- Nicaragua and Panama demonstrate the model's weakness and inability to initiate economic reactivation and social and political reconstruction. Both countries began a new era, in Nicaragua by ending the war and US economic embargo and in Panama the corrupt dictatorship and US economic boycott. The populations wanted to throw themselves into the reconstruction of their countries and counted on the international community, particularly the United States, to provide rapid and substantial aid as pledged.
Neither of the two countries achieved recovery, stability, macroeconomic balances, foreign aid or social peace. Instead, their economies deteriorated further: Nicaragua's GDP dropped from -3% in 1989 to -6% in 1990 and inflation rose from 1,500% to 13,500% in the same interval, making it both the most expensive and one of the poorest countries in Latin America, along with Haiti. Nicaragua's fiscal deficit increased from 2% to 14% of the GDP and its trade deficit increased from $325 million to $343 million. The area under cultivation dropped 7%. Increased social differentiation accompanied growing poverty. The official currency did not stabilize, despite over 50 devaluations in 10 months and the support of $130 million in hard currency.
In Panama, social deterioration, unemployment, violence and instability increased, culminating in a second US military intervention during the National Assembly elections at the end of January 1991. Thirteen months after the first US military intervention, the Endara government was totally discredited.
The dramatic failure of both experiences had their causes: a) The US and the rest of the international community did not fulfill their promises of quick and substantial aid to begin reconstruction, nor did the multilateral lending agencies provide such aid. b) Neither government could present a coherent national plan able to win the support of the diverse social forces. c) Most fundamentally, neoliberal adjustment policies don’t work anywhere in periods of continental crisis and world recession, much less in Central America and less yet in Nicaragua and Panama.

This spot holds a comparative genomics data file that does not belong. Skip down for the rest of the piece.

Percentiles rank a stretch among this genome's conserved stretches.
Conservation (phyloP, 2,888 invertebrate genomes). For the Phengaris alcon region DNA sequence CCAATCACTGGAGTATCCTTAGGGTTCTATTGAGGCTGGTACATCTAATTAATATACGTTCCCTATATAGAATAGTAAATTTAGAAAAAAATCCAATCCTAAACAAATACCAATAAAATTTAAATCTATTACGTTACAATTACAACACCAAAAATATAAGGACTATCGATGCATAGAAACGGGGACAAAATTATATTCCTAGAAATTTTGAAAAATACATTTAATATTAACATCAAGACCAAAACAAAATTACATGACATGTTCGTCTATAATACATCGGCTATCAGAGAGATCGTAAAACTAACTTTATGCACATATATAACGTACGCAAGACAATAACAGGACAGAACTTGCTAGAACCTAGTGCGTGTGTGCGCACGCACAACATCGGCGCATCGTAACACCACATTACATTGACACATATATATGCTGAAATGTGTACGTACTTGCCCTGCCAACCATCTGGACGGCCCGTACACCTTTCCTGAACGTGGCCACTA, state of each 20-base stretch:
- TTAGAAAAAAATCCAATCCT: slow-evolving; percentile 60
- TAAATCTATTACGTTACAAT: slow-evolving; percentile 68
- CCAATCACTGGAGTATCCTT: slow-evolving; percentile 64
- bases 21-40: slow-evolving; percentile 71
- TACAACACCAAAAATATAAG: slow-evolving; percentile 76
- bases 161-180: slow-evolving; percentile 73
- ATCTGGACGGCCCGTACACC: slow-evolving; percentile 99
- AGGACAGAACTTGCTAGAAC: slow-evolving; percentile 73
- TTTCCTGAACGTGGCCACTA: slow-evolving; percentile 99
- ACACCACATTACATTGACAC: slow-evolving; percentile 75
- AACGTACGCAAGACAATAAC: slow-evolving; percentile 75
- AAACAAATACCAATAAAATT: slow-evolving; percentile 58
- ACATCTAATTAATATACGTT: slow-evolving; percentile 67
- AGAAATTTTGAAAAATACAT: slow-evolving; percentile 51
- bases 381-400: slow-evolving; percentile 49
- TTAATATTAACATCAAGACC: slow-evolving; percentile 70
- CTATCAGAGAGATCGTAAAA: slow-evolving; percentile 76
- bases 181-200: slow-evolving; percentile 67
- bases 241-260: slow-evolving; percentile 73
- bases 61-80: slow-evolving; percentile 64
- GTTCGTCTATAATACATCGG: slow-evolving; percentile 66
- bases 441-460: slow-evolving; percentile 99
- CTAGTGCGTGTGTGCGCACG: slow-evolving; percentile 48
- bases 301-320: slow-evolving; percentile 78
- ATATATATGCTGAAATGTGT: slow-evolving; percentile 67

Panama and Nicaragua are two perhaps extreme but eloquent examples, proving that solutions cannot be based on foreign models. These countries require postwar reconstruction plans with broad national consensus that go to the causes of the crisis and do not foment polarization and social discrimination through technological and economic adjustments.
Besides, no foreign aid is available. The international market is stagnated and is not the motor of growth it was in the 1960s and 70s. The US recession could even aggravate the crisis. The Gulf war and the radical changes in Eastern Europe marginalize Central America even more.